Tips for IELTS success – Before Test-Day
The IELTS test can be scary if you’re not prepared. It’s important to prepare yourself by building your skills and not just practicing tests. Though being familiar with the test through practice is important for IELTS success, as it helps you know what to expect on the day, it is just as important to develop language skills such as:
There are many ways to do this.
To develop your vocabulary for IELTS success, you need to read, and build an IELTS vocabulary list. Reading is the best way to see how words are used in context and a great way to learn new words and collocations. You don’t have to read complicated books. The best way is to make reading fun by reading things that interest you. If you like fashion, read a fashion magazine like Marie Claire, GQ or Elle. If you like music, read a music magazine such as Rolling Stone, Billboard or Vibe. If you like news and current affairs, read an online newspaper such as the Guardian, New York Times, or the Economist. National Geographic is also a wonderful online and print resource with lots of interesting articles and great new words for you to learn!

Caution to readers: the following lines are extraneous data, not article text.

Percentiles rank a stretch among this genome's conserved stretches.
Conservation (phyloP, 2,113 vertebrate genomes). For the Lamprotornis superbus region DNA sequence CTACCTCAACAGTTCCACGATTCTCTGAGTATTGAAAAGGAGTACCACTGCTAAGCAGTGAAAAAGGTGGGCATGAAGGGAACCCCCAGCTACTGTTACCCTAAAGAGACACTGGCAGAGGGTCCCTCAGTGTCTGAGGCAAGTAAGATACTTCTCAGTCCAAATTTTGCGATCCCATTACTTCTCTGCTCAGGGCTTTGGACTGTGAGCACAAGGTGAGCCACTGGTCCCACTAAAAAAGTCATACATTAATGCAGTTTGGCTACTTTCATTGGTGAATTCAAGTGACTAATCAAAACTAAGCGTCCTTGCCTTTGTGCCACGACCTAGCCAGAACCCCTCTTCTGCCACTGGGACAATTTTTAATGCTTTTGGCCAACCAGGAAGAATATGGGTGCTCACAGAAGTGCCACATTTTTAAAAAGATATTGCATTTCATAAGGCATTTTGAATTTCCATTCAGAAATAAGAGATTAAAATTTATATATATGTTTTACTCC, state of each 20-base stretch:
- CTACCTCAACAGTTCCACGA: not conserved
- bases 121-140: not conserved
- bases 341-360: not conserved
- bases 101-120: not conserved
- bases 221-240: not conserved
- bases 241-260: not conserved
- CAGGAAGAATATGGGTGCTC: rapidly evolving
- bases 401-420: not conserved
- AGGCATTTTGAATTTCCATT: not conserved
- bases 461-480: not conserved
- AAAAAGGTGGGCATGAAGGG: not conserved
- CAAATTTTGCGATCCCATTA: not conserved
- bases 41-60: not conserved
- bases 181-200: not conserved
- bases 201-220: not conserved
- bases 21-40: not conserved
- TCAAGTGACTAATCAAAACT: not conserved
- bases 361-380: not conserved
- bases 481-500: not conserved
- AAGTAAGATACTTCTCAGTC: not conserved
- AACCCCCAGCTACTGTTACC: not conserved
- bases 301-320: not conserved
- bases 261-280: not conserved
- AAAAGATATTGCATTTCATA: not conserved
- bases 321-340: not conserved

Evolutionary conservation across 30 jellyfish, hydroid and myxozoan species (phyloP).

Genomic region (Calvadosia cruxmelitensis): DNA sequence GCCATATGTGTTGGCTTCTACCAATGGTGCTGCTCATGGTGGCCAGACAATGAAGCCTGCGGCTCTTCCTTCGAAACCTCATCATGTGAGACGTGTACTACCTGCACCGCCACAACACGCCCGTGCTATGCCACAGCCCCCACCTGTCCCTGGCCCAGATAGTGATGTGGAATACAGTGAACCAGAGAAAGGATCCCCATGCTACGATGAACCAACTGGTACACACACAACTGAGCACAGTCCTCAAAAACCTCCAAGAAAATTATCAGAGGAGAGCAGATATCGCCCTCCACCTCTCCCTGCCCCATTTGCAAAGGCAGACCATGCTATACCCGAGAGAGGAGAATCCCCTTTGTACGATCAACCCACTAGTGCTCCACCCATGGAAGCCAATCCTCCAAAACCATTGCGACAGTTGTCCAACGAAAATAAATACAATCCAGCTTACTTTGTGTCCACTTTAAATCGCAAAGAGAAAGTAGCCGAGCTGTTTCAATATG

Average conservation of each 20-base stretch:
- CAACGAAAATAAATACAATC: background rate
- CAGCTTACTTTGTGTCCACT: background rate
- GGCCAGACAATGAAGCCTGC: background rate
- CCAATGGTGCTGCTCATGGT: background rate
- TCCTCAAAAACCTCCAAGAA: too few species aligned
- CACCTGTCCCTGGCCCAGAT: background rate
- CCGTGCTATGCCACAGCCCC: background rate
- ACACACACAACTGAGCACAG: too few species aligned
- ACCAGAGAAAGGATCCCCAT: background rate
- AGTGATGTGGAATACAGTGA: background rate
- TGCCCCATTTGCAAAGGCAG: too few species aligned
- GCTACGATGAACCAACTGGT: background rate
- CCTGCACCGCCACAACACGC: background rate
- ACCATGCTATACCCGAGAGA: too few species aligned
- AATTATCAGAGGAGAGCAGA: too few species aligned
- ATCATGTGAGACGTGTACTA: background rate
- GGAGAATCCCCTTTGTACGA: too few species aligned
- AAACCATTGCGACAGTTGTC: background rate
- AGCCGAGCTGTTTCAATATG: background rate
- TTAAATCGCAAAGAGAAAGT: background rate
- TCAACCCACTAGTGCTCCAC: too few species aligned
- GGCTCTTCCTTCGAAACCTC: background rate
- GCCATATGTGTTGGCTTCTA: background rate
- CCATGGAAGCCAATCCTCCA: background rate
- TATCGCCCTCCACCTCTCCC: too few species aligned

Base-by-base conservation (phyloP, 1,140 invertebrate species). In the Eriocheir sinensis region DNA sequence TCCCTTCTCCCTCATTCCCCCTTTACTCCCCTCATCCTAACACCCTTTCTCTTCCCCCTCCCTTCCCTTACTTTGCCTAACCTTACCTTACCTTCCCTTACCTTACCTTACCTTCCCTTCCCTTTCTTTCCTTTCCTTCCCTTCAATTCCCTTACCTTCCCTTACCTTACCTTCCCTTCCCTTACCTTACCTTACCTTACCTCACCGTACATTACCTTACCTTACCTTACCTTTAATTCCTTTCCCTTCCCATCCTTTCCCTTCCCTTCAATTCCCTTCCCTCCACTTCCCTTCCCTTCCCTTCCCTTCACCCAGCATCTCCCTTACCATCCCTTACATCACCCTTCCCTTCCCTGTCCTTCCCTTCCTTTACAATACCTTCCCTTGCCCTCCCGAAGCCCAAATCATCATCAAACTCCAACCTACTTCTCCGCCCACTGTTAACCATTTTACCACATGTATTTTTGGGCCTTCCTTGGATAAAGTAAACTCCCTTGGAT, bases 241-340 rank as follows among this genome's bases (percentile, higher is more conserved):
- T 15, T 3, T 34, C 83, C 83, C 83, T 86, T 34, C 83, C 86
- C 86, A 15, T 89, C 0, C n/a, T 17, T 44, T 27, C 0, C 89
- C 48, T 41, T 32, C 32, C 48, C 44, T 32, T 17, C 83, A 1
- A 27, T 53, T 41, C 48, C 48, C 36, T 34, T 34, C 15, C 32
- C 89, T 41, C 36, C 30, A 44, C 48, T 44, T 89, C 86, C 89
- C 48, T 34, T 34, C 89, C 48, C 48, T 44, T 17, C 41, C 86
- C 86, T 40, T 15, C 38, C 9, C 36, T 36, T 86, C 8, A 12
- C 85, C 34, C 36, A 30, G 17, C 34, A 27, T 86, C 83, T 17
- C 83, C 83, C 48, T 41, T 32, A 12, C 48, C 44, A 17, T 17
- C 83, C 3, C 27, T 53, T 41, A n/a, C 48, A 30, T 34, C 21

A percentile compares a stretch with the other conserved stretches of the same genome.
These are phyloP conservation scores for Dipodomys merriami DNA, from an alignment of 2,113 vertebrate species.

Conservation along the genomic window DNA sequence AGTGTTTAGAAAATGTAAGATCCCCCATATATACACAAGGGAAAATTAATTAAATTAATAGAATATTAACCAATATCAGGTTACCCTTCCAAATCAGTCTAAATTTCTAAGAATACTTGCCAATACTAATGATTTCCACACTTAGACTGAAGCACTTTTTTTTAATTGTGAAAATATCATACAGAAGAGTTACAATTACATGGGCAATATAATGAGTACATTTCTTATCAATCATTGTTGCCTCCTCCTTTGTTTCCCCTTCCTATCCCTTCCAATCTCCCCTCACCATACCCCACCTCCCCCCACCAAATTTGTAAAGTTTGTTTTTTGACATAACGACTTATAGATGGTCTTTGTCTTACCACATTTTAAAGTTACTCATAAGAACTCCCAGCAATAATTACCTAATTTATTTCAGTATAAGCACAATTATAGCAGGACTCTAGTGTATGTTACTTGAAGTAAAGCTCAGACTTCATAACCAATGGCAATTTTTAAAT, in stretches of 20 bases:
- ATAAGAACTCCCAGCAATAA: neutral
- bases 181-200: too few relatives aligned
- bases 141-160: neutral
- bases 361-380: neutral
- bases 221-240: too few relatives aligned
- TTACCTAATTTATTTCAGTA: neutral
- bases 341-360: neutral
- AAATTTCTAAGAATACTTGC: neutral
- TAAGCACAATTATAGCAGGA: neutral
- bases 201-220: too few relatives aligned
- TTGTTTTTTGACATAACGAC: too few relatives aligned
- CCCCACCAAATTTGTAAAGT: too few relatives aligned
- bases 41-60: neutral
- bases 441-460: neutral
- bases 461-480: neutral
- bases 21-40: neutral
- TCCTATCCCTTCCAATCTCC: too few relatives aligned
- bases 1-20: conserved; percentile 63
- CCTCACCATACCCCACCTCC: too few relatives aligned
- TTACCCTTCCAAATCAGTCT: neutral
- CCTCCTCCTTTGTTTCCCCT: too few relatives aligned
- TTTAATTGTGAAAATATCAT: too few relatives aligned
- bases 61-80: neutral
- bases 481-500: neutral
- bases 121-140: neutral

When you come across a new word, add it to your word list. Look it up and write the English definition and any synonyms that you find, as well as any words that it collocates with. Keep building this list. Try to use the new words in writing and speaking. You can write a short piece every day; this could be a message or email to a friend, a journal entry, or using a new word in conversation. Word puzzles are also a fun way to improve your vocabulary and your spelling. You are given definitions and you must solve the puzzle by writing the correct word. The more new words you learn, the better you will do in the reading, writing, speaking and listening parts of the IELTS test.